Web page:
Patient Characteristics

This study initially enrolled 126 patients. Of these 126 patients, four were lost to follow-up (one in the vancomycin group and three in the bone wax group) and excluded from the final analysis. Hence, the final analysis included 122 patients. The flow chart of our study is illustrated in Figure 1. The general characteristics of the studied patients are described in Table 3. No significant difference (p > 0.05) was observed between the two groups regarding age, sex, and risk factors.

Table 3 General Characteristics of the Studied Patients

Perioperative Data

The perioperative data are illustrated in Table 4. There was no significant difference (p >0.05) between the two groups regarding perioperative data.

Table 4 Perioperative Data in the Two Groups

Poststernotomy Wound Infection

Figure 2 shows the prevalence of poststernotomy wound infection. We noted a statistically significant increase (p = 0.006) in the prevalence of superficial sternotomy infection among patients in the bone wax group compared to vancomycin group patients. In two groups, patients with superficial serous discharge were improved with frequent sterile wound dressing once or twice daily as required according to the amount of discharge in every patient. Patients in two groups who had early sternal rocking detected at discharge time in two groups had a follow-up of the wound and thoracic support vest. In the bone wax group, the seven patients with infected purulent discharge had frequent sterile dressing twice daily. The two patients who had late sternal dehiscence with deep mediastinitis were submitted to exploration, debridement of infected tissues, rewiring with reinforced sternal closure and mediastinal wash with vancomycin and cefotaxime till lavage is clear.

Figure 2 Bar chart shows the poststernotomy wound infection in both groups.

Six-Point CT Healing Score

Assignment of the 6-point CT score for sternal healing in the two groups stratified by readers is shown in Table 5. The majority of the patients in the vancomycin group had better sternal healing (score 4) than those in the bone wax group (86.9% vs. 52.5%). The main CT score for sternal healing was 3.9 ± 0.4 (range = 3–5) in the vancomycin group and 3.3 ± 0.8 (range = 2–4) in the bone wax group. There was a high statistically significant improvement (p <0.001) in CT healing scores among patients in the vancomycin group than in the bone wax group.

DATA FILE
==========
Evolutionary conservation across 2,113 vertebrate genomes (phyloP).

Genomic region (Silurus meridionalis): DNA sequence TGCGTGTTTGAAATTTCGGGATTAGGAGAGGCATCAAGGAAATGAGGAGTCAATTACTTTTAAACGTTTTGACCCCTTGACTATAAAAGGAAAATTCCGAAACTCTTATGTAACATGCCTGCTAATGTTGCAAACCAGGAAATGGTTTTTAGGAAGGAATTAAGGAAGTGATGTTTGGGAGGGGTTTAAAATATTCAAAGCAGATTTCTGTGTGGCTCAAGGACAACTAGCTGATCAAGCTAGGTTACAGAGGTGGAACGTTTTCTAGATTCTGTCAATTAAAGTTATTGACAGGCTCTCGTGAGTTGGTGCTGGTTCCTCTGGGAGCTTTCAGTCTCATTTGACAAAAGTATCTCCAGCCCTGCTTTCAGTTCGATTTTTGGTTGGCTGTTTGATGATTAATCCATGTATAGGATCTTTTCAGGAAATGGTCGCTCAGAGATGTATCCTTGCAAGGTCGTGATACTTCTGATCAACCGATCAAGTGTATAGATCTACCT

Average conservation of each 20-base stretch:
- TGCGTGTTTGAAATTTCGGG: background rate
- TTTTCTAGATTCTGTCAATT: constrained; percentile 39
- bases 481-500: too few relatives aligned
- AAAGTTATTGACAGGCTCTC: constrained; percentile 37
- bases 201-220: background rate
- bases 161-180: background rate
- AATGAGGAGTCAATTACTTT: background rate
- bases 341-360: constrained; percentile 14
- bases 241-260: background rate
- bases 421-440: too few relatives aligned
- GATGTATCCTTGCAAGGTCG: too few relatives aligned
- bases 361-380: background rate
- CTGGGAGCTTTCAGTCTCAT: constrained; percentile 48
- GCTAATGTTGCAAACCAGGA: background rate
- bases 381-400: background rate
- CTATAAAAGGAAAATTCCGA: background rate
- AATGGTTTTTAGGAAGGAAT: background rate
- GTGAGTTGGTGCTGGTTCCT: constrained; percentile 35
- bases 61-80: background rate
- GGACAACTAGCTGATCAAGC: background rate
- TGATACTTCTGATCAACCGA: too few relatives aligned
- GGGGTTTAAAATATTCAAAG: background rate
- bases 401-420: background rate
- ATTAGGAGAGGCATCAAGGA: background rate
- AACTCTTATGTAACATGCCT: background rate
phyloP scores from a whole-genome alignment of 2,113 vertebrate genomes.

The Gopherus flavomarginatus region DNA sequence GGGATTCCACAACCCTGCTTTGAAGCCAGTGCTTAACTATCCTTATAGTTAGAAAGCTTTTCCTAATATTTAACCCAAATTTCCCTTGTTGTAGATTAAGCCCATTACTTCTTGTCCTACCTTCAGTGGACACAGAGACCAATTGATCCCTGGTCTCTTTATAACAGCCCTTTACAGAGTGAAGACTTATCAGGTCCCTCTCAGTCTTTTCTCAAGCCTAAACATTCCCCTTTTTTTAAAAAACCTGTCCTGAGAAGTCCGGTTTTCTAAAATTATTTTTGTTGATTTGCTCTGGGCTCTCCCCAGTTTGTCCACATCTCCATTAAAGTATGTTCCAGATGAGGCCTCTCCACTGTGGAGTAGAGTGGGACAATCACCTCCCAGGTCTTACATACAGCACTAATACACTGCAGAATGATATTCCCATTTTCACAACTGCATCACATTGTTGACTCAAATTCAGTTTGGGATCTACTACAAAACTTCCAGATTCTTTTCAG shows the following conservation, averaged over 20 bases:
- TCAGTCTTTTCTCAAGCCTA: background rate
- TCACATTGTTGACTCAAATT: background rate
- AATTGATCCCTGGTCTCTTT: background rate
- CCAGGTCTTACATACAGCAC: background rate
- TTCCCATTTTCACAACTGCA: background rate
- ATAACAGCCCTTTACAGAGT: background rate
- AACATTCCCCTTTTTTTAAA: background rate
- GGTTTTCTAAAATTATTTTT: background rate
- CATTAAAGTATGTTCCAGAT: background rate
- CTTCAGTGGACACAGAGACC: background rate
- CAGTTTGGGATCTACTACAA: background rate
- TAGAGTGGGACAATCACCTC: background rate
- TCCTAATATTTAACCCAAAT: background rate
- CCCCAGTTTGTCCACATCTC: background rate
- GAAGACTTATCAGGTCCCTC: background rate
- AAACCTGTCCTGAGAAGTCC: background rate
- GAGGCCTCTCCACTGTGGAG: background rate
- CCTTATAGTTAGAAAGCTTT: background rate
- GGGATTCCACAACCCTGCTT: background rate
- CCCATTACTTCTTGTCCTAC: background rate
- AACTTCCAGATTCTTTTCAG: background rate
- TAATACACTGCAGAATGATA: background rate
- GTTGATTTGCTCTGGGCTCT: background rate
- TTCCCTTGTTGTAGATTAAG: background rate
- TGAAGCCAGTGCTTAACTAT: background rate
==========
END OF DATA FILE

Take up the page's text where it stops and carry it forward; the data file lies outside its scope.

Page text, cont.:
Table 5 Assignment of 6-Point CT Score for Sternal Healing in the Two Groups Stratified by Readers

We found a statistically significant relationship (p = 0.003) between the occurrence of infection and the 6-point CT score in the bone wax group. In contrast, there was no statistically significant relationship (p = 0.79) between the occurrence of infection and the 6-point CT score in the vancomycin group (Table 6).

Table 6 Relation Between the Occurrence of Infection and 6-Point CT Score for Sternal Healing Among Patients of the Two Groups

Reproducibility of 6-Point CT Healing Score

The overall IRA of the 6-point CT score was good in two groups (κ = 0.79, 95% CI: 0.66–0.93 in vancomycin group and κ = 0.78, 95% CI: 0.68–0.88 in the bone wax group).

Representative cases of our study are shown in Figures 3 and 4.

Figure 3 A 60-year-old-diabetic-male patient with sternotomy and received local sternal vancomycin paste. (A) Axial (bone window) images at the five fixed anatomic levels show the sternal halves are well-aligned. The appearance is that of essentially normal bone without gap or obvious osteotomy margin at all five levels. The mean 6-point CT score of sternal healing is 5, denoting complete healing. (B and C) A reformatted 3D image confirms the complete healing.

Figure 4 A 62-year-old-diabetic-male patient with sternotomy and received bone wax on the divided edge of the sternum. (A) Axial (bone window) images at the five fixed anatomic levels show level 1, partial synthesis (significant bridging bone) (score 4). Level 2, no sign of healing (sternal separation, non-union, clear lack of healing) (score 0). Level 3, minimal healing (lack of bridging bone, sternal separation) (score 1). Level 4, moderate healing (partial bridging bone) (score 3). Level 5, complete synthesis (complete bridging bone) (score 5). The mean CT score of sternal healing is 2.6, denoting incomplete healing. (B and C) A reformatted 3D image confirms the incomplete healing.


The main objective of any material used for sternal haemostasis is to be safe and effective. This study radiologically investigated the impact of two haemostatic materials on sternal bone healing in high-risk CABG patients – the vancomycin paste and the bone wax. Although the safety and efficacy of these materials have been investigated,4,14,15 up to date, the imaging comparison between the effect of vancomycin paste and bone wax on sternal healing has not been tested. The present study prospectively compared the 6-point CT score of sternal healing of vancomycin paste to that of bone wax.